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The Water Institute Welcomes New Director of Coastal and Deltaic Systems Modeling

Uprooted from his home in the foothills of Cyprus during the civil war at the age of three, Ioannis Georgiou experienced first-hand the power of community, building and creating solutions with very little. Georgiou’s creative vision for what is possible, was rooted in these experiences from making his own toys as a child, and later as a teenager helping his uncle rebuild homes for his family.

After graduating from a Technical High School in Cyprus where he learned how to work with and manipulate building materials, he attended LSU where he completed his bachelor’s degree in Civil Engineering. Georgiou understood early on that environmental shifts were affecting coastlines and became interested in the movement of water. During his doctoral degree in Hydrodynamics from The University of New Orleans in 2002, his research interests expanded to include modeling of sediment and water in coastal and deltaic systems.

“I want to understand how earth systems work,” he explained, “Both in the short- (decadal) and the long- (centennial) term. I’m interested in various surface processes that affect coastal change and shape coastal landforms.”

Georgiou will join the Institute on Aug. 26 as the Director of Coastal and Deltaic Systems Modeling. Previously, Georgiou has been a professor of Earth Sciences at the University of New Orleans since 2007 and has served as Director of the Pontchartrain Institute for Environmental Sciences since 2013. His arrival at the Institute will strengthen the already close partnership between the University of New Orleans and the Institute.

Georgiou collaborates on research projects internationally, though his primary research area has been the Mississippi River Delta, with recent projects such as the evolution of Louisiana barrier islands and inlets in response to coastal erosion and interior wetland loss, the response of bays and sounds to freshwater and sediment diversions, the exchange of water and sediment during storms along barriers islands, and the dynamics of saltwater intrusion in the lower Mississippi River in response to sediment diversions.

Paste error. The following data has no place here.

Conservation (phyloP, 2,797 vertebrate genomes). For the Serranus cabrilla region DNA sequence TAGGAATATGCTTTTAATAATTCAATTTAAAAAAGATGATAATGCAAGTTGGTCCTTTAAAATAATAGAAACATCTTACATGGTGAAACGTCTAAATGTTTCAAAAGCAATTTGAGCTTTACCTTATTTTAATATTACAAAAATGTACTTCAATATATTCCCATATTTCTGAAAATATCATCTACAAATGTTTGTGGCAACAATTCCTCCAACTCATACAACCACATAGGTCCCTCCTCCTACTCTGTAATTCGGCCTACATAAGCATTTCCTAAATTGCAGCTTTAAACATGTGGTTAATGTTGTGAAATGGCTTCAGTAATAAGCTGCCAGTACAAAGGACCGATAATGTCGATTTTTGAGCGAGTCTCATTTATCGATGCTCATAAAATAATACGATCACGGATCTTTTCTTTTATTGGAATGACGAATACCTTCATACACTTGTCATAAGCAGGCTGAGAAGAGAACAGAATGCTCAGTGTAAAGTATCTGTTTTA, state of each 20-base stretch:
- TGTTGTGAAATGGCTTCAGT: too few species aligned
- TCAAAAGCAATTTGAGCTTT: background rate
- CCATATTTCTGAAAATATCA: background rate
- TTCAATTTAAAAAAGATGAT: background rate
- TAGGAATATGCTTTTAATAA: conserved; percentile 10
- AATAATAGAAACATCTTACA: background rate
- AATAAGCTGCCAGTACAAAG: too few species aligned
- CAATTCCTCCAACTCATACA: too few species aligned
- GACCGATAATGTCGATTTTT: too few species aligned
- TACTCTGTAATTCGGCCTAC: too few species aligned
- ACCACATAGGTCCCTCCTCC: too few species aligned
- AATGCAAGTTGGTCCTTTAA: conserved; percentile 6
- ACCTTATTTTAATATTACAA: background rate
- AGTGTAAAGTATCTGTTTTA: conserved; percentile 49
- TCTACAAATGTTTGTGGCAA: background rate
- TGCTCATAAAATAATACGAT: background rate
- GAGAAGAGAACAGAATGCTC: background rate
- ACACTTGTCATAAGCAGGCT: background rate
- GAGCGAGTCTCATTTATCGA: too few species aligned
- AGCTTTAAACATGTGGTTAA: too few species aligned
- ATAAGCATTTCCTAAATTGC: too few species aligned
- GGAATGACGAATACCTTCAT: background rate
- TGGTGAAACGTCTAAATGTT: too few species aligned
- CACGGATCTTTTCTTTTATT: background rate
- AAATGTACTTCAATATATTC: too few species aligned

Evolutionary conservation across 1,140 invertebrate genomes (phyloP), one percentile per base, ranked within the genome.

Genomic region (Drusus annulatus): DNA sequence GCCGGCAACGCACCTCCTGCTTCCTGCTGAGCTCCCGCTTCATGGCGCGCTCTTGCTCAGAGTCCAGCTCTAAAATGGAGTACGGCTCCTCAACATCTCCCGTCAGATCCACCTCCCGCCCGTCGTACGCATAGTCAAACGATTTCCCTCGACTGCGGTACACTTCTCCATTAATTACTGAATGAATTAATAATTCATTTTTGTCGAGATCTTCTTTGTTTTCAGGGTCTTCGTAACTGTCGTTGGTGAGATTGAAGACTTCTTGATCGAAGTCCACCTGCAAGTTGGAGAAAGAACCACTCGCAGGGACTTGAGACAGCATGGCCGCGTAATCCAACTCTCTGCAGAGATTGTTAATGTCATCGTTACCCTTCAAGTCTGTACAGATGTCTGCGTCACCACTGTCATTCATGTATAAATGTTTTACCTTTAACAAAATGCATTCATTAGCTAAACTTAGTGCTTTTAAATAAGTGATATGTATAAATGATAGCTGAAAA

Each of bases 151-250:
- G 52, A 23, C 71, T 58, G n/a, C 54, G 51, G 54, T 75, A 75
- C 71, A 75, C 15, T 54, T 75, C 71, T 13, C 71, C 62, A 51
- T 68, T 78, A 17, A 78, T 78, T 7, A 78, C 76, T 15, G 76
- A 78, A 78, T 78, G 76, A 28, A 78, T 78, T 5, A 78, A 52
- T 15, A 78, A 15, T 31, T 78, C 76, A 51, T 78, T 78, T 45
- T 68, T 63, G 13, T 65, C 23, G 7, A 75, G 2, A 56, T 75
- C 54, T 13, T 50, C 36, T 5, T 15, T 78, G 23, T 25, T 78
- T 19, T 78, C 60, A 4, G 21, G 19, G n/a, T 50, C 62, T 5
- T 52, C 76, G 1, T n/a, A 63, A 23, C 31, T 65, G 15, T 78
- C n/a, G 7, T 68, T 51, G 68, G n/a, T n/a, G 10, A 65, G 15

Georgiou has led many modeling studies varying in complexity and scale and has authored numerous technical reports and peer-reviewed journal publications on surface processes operating in coastal Louisiana and the northern Gulf of Mexico.

“Ioannis is widely recognized as a leading scientist in the issues surrounding sediment and water in the Mississippi River, delta and Louisiana coast,” said Hugh Roberts, Institute Vice President for Engineering. “We’re very excited that Ioannis is bringing his extensive knowledge of coastal changes and his well-known collaborative approach to science to the Institute.”

Some of Georgiou’s more recent work with collaborators from Massachusetts and Virginia includes examining marsh sustainability in Plum Island Sound, MA, under future projections of sea-level rise, and resulting vulnerability of nearby communities, a project in south Brazil looking at how coastal systems respond to sea-level fall, as it has been in this area for thousands of years, quantifying the fate and transport of sediment during storms on marshes along the Atlantic seaboard from hurricanes (e.g., Irma) and nor’easters and storm-driven shoreline dynamics along Plum Island, MA.

In Louisiana, Georgiou’s work includes the Barrier Island Comprehensive Monitoring Program which aims to understand regional sediment trends through intensive collection and analysis of hundreds of sediment samples along the coast. Another project involves working with LSU collaborators, through Department of Interior funding, to unravel the controls and triggering mechanisms of underwater slides in the modern delta, while another project works to understand the geomorphic and economic benefits of using offshore sands for barrier island restoration projects.

Throughout all of these projects, Georgiou believes strongly in the value of being in the field, as well as behind his computer.

“Going into the field allows you to experience and visualize the processes you are modeling, and enables a better understanding of the current and future controls driving change,” Georgiou said. “It’s one thing to read about saltwater intrusion and another to document it using instrumentation in the field. There’s a real value in both.”

Georgiou lives in New Orleans with his wife Maja and their eight-year-old twins.

Story by The Water Institute of the Gulf

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